A variant of the sports ball stadium boondoggle which we’ve also covered ad nauseam, corporate tax giveaways rarely, if ever, make sense in the long term. The politicians who vote for the tax giveaways are usually long gone, but the bill remains, payable by taxpayers. Consultants have raked in their consulting fees, businesses continue doing what they would have done, albeit with a slightly improved quarterly profit for a several years.

Salugula Pool

Not to mention, sometimes the corporation moves to somewhere else:

But the success stories tend to be celebrated while the failures are forgotten — and studies find that over time, the recipients of tax incentives are no more likely to create jobs or to drive investment than companies that don’t get a break. The plain truth is that governments have no special ability to predict which companies will thrive. Recipients of tax incentives aren’t even guaranteed to stay put. Missouri used $12.9 million in tax breaks to lure Applebee’s corporate headquarters from Kansas in 2011. Four years later, the company moved to California.

Why do politicians still lavish money on corporations for dubious reasons? Who knows, perhaps there should be a study of how many people involved in these sorts of decisions directly benefit from them within a decade. 

Written by Seth Anderson

July 9th, 2019 at 8:35 pm

Swim At Your Own Risk was uploaded to Flickr

No Lifeguard On Duty, Salungula Pool, Inarajan, Guam

embiggen by clicking
https://flic.kr/p/2guBnF9

I took Swim At Your Own Risk on June 25, 2019 at 07:56PM

and processed it in my digital darkroom on July 08, 2019 at 11:51PM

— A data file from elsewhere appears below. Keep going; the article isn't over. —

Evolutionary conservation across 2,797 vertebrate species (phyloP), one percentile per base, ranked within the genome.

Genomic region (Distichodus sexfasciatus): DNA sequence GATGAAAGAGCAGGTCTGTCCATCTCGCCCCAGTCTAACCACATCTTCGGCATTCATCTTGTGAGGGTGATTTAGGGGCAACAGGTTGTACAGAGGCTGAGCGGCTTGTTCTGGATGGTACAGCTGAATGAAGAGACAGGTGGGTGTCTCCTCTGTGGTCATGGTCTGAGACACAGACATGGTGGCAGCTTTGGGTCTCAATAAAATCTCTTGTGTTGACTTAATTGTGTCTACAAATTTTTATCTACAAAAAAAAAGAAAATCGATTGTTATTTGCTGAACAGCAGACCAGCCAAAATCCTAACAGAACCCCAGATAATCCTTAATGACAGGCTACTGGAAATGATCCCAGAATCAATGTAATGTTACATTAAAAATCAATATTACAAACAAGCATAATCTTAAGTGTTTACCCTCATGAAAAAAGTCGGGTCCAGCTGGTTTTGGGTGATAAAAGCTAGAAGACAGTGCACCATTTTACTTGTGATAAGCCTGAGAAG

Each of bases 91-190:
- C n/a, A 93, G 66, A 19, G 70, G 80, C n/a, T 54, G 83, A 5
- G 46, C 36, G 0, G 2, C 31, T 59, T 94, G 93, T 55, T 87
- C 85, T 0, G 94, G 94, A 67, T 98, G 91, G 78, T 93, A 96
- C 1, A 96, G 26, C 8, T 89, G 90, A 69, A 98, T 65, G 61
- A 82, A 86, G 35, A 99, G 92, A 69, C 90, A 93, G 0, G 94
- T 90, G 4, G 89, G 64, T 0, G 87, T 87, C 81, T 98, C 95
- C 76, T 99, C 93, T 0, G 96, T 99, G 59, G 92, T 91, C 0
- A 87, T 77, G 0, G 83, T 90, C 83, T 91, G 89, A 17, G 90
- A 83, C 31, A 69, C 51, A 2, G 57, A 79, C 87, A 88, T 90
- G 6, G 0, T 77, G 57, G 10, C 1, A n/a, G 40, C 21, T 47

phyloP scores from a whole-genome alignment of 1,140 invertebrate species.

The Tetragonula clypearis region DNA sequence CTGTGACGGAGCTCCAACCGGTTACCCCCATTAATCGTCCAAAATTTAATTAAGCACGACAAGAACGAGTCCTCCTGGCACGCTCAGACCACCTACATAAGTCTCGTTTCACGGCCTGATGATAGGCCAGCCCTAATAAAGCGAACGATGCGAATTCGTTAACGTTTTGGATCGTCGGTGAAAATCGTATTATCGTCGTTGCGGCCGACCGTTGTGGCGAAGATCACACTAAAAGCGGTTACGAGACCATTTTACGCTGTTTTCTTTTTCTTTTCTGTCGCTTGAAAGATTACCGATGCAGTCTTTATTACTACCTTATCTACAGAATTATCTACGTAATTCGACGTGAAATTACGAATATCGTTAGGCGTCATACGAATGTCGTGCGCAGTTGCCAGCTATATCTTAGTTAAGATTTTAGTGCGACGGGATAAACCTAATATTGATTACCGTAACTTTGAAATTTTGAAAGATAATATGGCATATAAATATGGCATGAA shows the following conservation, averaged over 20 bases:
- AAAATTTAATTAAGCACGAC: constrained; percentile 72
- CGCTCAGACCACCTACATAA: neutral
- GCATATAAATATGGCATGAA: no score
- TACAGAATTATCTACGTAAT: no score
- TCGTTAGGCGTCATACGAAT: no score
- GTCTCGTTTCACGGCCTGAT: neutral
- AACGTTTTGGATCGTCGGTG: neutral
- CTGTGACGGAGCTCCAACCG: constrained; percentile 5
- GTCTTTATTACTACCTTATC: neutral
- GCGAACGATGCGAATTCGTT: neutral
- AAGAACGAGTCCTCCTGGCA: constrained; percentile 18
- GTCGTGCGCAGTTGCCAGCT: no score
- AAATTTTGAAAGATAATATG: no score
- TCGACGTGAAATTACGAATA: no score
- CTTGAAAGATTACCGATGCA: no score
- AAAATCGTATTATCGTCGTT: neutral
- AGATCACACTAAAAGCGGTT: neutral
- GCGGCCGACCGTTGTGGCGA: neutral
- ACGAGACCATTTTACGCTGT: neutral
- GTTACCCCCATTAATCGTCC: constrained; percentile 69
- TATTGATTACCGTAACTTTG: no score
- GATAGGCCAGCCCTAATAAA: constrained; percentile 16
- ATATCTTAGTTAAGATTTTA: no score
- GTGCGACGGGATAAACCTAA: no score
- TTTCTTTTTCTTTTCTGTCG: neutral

Written by eggplant

July 9th, 2019 at 8:43 am

Swim At Your Own Risk was uploaded to Flickr

No Lifeguard On Duty, Salungula Pool, Inarajan, Guam

embiggen by clicking
https://flic.kr/p/2guBnF9

I took Swim At Your Own Risk on June 25, 2019 at 07:56PM

and processed it in my digital darkroom on July 08, 2019 at 11:51PM

Written by eggplant

July 9th, 2019 at 2:43 am

Swim At Your Own Risk was uploaded to Flickr

No Lifeguard On Duty, Salungula Pool, Inarajan, Guam

embiggen by clicking
https://flic.kr/p/2guBnF9

I took Swim At Your Own Risk on June 25, 2019 at 07:56PM

and processed it in my digital darkroom on July 08, 2019 at 11:51PM

Written by eggplant

July 9th, 2019 at 12:43 am

Guam

 

Going to Guam in a few days, if United Airlines doesn’t re-route me to Guatemala by mistake. Time zone changes as drastic as this (plus 15 hours, per my iPhone’s clock) are weird. Should I be sleeping now? Or getting up for the day?

The flight itself is quite a sojourn, I leave at 6:40 or so, and even in the best of times, travel to the airport takes about 30 minutes.

In other words, I’m already cranky and I’m not leaving for a few days.

Am so looking forward to seeing the Queen of Guam though, it’s been too long. For all of the 21st century’s shrinking of the planet, Earth is still a big place.

Per WebMD, I should be attempting to live on Guam time already, that’s probably impossible however.

Written by Seth Anderson

June 21st, 2019 at 2:28 am

Posted in Personal

Tagged with ,

Kentucky Hates Women 19RS HB 148

One Track Mind

The Kentucky General Assembly is considering this bill (with at least 40 co-sponsors):